To bypass antiphishing technologies, malefactors can use legitimate e-mail service providers, or ESPs — but dangerous letters aren’t unstoppable.
Scammers have used various tricks over the years to bypass antiphishing technologies. Another scheme with a high success rate for delivering phishing links to targets is to use e-mail marketing services, also known as e-mail service providers (ESPs) — companies that specialize in delivering e-mail newsletters — to send messages. According to statistics we’ve obtained from our solutions, the method is gaining momentum.
Why ESP-based phishing works
Companies that are serious about e-mail threats thoroughly scan all e-mail — with antivirus, antiphishing, and antispam engines — before letting messages reach users’ inboxes. The engines not only scan message content, headers, and links, but also check the reputation of the sender and any linked websites. Risk verdicts are based on a combination of those factors. For example, if a mass mailing comes from an unknown sender, it looks suspicious, sending up a red flag for security algorithms.
Attackers have found a workaround, however: sending e-mails in the name of a trusted entity. E-mail marketing services, which provide end-to-end newsletter management, fill that role perfectly. They are known; many security solution vendors allow their IP addresses are by default by; and some even skip checks on letters sent through them.
How ESPs are exploited
The main attack vector is obvious: It’s phishing disguised as a legitimate mailing. Essentially, cybercriminals become clients of the target service, usually by purchasing the minimum subscription (anything more wouldn’t make much sense, especially given that they can expect to be identified and blocked quickly).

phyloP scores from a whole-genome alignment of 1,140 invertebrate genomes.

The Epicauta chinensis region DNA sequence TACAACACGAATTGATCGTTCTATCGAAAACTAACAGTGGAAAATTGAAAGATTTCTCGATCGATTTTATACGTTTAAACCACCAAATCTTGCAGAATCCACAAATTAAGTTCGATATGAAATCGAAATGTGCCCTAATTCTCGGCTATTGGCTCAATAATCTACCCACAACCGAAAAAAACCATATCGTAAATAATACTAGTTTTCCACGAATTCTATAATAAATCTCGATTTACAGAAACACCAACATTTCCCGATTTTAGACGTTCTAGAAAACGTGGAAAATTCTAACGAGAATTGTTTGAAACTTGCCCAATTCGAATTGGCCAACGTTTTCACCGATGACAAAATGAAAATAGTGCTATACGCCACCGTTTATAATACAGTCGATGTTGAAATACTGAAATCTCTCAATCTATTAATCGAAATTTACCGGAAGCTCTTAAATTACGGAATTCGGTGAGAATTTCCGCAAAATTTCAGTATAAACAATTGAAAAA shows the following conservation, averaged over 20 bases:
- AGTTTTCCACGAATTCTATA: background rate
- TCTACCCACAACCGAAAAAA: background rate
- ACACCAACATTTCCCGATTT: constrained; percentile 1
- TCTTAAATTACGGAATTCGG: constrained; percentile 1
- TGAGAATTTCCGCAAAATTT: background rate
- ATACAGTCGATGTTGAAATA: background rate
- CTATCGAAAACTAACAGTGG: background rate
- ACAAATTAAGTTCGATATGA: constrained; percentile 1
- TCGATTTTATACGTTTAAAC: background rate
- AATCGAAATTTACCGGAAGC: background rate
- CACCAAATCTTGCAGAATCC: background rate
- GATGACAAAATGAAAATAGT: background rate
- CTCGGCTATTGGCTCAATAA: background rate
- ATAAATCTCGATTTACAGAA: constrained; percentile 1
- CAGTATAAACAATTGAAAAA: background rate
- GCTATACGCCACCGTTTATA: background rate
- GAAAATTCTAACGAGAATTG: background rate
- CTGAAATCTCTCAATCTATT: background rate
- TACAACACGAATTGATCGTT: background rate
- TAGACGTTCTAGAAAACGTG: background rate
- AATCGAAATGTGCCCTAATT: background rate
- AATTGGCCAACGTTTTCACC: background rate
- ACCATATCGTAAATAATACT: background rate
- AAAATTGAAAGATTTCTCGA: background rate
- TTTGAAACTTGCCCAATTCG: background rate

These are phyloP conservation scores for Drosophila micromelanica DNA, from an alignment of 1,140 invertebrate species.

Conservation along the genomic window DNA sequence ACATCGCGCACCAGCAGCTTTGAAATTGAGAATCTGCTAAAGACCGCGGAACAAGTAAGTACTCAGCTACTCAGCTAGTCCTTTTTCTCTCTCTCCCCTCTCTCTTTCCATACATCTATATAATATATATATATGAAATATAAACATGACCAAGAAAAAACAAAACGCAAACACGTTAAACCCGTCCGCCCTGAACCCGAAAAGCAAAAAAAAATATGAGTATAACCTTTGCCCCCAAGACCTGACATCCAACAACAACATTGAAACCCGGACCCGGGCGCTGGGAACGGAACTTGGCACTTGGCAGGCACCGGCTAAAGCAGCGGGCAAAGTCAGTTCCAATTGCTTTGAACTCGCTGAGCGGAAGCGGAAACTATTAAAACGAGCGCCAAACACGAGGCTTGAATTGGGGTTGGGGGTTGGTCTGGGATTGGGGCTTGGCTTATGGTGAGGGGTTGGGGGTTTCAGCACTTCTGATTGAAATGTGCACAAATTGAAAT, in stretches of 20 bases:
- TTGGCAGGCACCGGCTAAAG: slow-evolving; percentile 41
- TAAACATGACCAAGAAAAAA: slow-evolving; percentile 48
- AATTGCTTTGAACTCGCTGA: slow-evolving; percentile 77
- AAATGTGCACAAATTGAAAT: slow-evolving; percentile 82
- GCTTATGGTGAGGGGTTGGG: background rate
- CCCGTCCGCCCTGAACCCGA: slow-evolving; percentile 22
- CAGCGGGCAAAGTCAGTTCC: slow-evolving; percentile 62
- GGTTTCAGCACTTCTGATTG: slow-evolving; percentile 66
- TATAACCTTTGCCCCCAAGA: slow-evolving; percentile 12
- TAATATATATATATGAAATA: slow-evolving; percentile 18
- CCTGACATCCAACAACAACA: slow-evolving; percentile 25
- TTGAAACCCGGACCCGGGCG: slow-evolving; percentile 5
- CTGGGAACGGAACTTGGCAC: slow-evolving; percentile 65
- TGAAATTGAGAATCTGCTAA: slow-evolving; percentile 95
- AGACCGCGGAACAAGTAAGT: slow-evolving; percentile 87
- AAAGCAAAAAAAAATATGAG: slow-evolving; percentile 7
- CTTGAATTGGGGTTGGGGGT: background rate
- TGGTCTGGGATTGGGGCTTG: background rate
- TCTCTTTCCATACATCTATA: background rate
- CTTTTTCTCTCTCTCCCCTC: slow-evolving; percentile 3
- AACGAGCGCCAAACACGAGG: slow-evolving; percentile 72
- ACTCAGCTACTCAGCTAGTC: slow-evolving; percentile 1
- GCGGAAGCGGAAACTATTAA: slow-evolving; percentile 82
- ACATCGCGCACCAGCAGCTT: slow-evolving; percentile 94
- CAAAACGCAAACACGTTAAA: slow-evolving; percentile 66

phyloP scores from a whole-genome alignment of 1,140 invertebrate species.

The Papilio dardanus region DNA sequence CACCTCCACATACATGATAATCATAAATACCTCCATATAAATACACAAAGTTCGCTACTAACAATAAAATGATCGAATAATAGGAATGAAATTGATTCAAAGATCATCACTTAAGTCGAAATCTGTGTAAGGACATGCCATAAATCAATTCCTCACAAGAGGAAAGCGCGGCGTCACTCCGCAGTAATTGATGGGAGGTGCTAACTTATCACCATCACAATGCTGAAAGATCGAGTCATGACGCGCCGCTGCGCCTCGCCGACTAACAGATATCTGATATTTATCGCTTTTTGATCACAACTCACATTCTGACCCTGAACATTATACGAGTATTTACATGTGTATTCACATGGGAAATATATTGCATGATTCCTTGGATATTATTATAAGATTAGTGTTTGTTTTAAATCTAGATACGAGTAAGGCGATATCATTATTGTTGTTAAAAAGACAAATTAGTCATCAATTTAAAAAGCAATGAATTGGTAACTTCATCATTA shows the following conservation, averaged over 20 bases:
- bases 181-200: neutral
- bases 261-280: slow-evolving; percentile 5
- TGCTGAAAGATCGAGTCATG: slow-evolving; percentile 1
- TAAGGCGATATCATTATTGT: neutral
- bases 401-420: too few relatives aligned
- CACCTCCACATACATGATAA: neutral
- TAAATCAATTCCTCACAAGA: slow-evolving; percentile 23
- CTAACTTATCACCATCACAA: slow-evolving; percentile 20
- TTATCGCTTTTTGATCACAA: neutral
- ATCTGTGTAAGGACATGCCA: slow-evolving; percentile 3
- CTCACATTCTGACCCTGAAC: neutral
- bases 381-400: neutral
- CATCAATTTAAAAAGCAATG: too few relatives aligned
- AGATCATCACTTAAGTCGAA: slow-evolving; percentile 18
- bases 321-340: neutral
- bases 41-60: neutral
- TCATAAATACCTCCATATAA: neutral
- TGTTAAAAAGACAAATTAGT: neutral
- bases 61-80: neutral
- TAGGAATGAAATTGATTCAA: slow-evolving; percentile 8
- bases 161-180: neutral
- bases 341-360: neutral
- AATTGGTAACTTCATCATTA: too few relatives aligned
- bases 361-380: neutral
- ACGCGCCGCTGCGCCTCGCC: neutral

But there exists a more exotic option: using the ESP as a URL host. Under this scheme, the newsletter is sent out through the attackers’ own infrastructure. For example, the cybercriminals can create a test campaign that contains a phishing URL, and send it to themselves as a preview. The ESP creates a proxy for that URL, and then the cybercriminals simply take the proxy URL for their phishing newsletter. Another option for scammers is to create a phishing site that appears to be a mailing template, and provide a direct link to it. But that happens less frequently.
Either way, the new proxy URL now has a positive reputation, so it won’t be blocked; and the ESP, which doesn’t handle the mailing, sees nothing wrong and doesn’t block its “client” — at least, not until they start to receive complaints. Sometimes such schemes even play a role in spear-phishing.
What do ESPs think?
Unsurprisingly, ESPs are not jumping for joy about being tools for cybercriminals. Most of them have their own security technologies that scan the message content and links that pass through their servers, and almost all provide guidance for anyone encountering phishing through their website.
Therefore, attackers try to keep ESPs calm, too. For example, using a provider for proxies tends to delay phishing links, so at the time of creation, links in test messages appear legitimate; only later do they become malicious.
What to do
In many cases, mass mailings are sent to company employees whose addresses are public — and even the most vigilant among us miss the occasional suspicious or malicious e-mail and click on something we shouldn’t. To protect employees against potential phishing attacks coming from an e-mail marketing service, we recommend the following:
- Instruct staff never to open e-mails marked “mass mailing” unless they subscribed to the specific mailing list in question. Such messages are unlikely to be of urgent importance — they’re usually intrusive advertising at best.
- Use robust security solutions that thoroughly scan all incoming e-mail using heuristic algorithms.
Among our solutions are Kaspersky Security for Microsoft Office 365 and Kaspersky Security for Mail Server, which is a part of Kaspersky Total Security for Business . They reliably protect users against this threat.